Rise up for some Filipino rice cakes– aka, the Pinoy kakanin!
Derived from the Filipino staple food kanin or rice, the kakanin is a popular morning or merienda snack that us pinoys have always been so fond of. From the everyday puto’t kutsinta to the special Christmas bibingka, we all probably have our own favorites.
And while most of us dwelling in the city may have exchanged our childhood merienda with milktea, pizza, and the like, a trip back to the provinces will easily remind us of the sweet years we had with these treats. But to those who feel like they’ve already forgotten their fave nummy snacks for too long, fret not, for we’re here to list down fifteen of the most popular rice cake variants that would surely help you remember!
Puto is a soft rice cake made with steamed ground rice and often has the classic cheese topping. There are many other variants for this rice cake, and some of the most popular are the puto flan with a leche flan topping, and the meat-filled variant called puto pao which resembles the asado siopao.
Kutsinta is the sticky reddish brown kakanin often sold alongside the classic puto. It is made from rice flour, brown sugar, and lye water resulting in a jelly-like consistency. It is often topped with grated coconut or a sweet yema spread.
Pichi-pichi is another sticky kakanin often with a softer texture than the kutsinta. It is made from grated cassava giving it the subtle taste of the root vegetable. It is often coated with grated coconut or cheese.
Sapin-sapin is perhaps the most colorful sticky kakanin. It is served in layers of different colors and topped with grated desiccated coconut or latik. Its base is made from a mixture of rice flour, coconut milk, and sugar with added coloring and flavoring.
Suman is another common kakanin that unlike the others, is a cylindrical treat covered in banana leaves or something similar. The classic suman is made from glutinous rice cooked in coconut milk steamed inside the leaves and is served with a heap of brown sugar on the side or topped with caramel sauce. Another variant is the kamoteng kahoy suman which is sweeter and is mainly made from cassava.
6. Maja Blanca
This Filipino coconut milk pudding is yet another gelatinous kakanin that is made from coconut milk, sugar, and sweet corn kernel mix-ins. It is often topped with grated cheese or grated desiccated coconut.
Biko is a brown suman-like dessert prepared in a flat rectangular mold and topped with grated desiccated coconut. It is made from malagkit or sticky rice, brown sugar, and coconut milk.
Palitaw takes its name from the word litaw or “to surface.” The rice cake patties made from rice flour and water are cooked in boiling water and will float to the surface once ready. When the patties have been drained and cooled down, it is then coated with toasted sesame seeds and sugar.
Carioca balls or simply carioca is a skewered delicacy made with deep-fried glutinous rice balls coated with sugar. While it is arguable if carioca is a kakanin, having the same base but prepared in a different way, this treat lands a place on this list for being another Filipino favorite merienda.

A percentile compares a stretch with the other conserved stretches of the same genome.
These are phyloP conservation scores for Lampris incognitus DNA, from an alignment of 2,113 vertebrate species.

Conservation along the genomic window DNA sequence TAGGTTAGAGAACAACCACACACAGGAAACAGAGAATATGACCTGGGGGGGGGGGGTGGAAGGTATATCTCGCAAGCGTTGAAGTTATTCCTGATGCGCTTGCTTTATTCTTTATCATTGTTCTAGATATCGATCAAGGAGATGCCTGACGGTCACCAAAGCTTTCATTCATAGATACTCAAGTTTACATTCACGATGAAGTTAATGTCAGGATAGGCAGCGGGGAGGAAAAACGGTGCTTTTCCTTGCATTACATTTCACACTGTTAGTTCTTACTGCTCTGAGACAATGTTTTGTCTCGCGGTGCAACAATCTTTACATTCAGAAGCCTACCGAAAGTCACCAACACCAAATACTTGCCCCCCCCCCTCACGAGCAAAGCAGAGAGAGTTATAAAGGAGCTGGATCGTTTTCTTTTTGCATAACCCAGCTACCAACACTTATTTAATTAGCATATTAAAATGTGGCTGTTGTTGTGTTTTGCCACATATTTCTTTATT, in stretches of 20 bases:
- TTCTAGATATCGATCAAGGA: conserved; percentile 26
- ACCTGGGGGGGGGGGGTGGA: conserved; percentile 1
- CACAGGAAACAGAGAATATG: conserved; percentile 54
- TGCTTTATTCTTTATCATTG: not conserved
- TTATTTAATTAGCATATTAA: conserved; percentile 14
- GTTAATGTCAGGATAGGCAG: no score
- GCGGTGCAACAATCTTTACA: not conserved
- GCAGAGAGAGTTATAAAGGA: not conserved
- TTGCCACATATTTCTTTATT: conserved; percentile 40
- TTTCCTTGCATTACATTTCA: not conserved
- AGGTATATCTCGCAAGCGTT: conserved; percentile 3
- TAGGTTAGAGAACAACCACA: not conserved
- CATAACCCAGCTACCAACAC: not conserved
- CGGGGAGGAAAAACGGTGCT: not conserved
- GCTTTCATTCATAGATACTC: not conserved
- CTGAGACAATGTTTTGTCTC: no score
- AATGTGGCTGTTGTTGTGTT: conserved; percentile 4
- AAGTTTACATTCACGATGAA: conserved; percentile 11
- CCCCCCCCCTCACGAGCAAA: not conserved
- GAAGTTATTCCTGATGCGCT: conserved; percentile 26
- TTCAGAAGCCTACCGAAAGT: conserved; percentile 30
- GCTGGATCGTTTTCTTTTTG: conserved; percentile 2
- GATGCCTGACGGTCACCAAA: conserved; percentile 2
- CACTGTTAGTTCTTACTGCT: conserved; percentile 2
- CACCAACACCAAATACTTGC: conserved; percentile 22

Espasol which originated in Laguna is made from rice flour cooked in coconut milk and sweetened coconut strips, and coated with toasted rice flour giving it that distinct powdery texture on the outside. While uncommon to the local supermarket, it is a popular pasalubong when one visits the provinces.
A very popular kakanin which has also become a symbol of the Filipino celebration of Christmas, the bibingka is a flat golden rice cake sold outside the church after the Simbang Gabi or evening/dawn Mass. It is baked in pots lined with banana leaves that is heated from above and below with burning coal. The cake is made from a mixture of rice flour, coconut milk, sugar, eggs, and baking powder. It is also topped with butter, salted duck egg, and grated coconut.
12. Puto Bumbong
Puto Bumbong is a sticky suman-like kakanin also sold during Christmastime. Made with a ground mixture of sticky purple rice, long grain purple rice, and glutinous white rice, this delicacy is then steamed inside a bumbong or a cylindrical bamboo container. What comes out is the sticky kakanin that we know and love before it is topped with some butter, muscovado sugar, and grated coconut.
13. Cassava Cake
The cassava cake is a sweet moist cake with a custard crown. It is made by baking a mixture of cassava with eggs, coconut milk, evaporated milk, and condensed milk. Most prefer to eat this dessert cold from the fridge.
Kalamay is probably the stickiest rice cake out there. Made with coconut milk, brown sugar, and ground glutinous rice, kalamay is served as a flat round cake over banana leaves. A popular variant of this kakanin is the sundot kulangot which puts the sweet delicacy inside small empty wooden orbs often eaten by taking it out with a stick or with one’s finger.
Nilupak or nilusak, is made from mashed cassava mixed with coconut milk and sugar and is topped with butter or cheese. It is often found in our local streets either divided into patties or in a huge heap that the vendor will scrape for each of his or her customers.
Which Filipino kakanin is your favorite?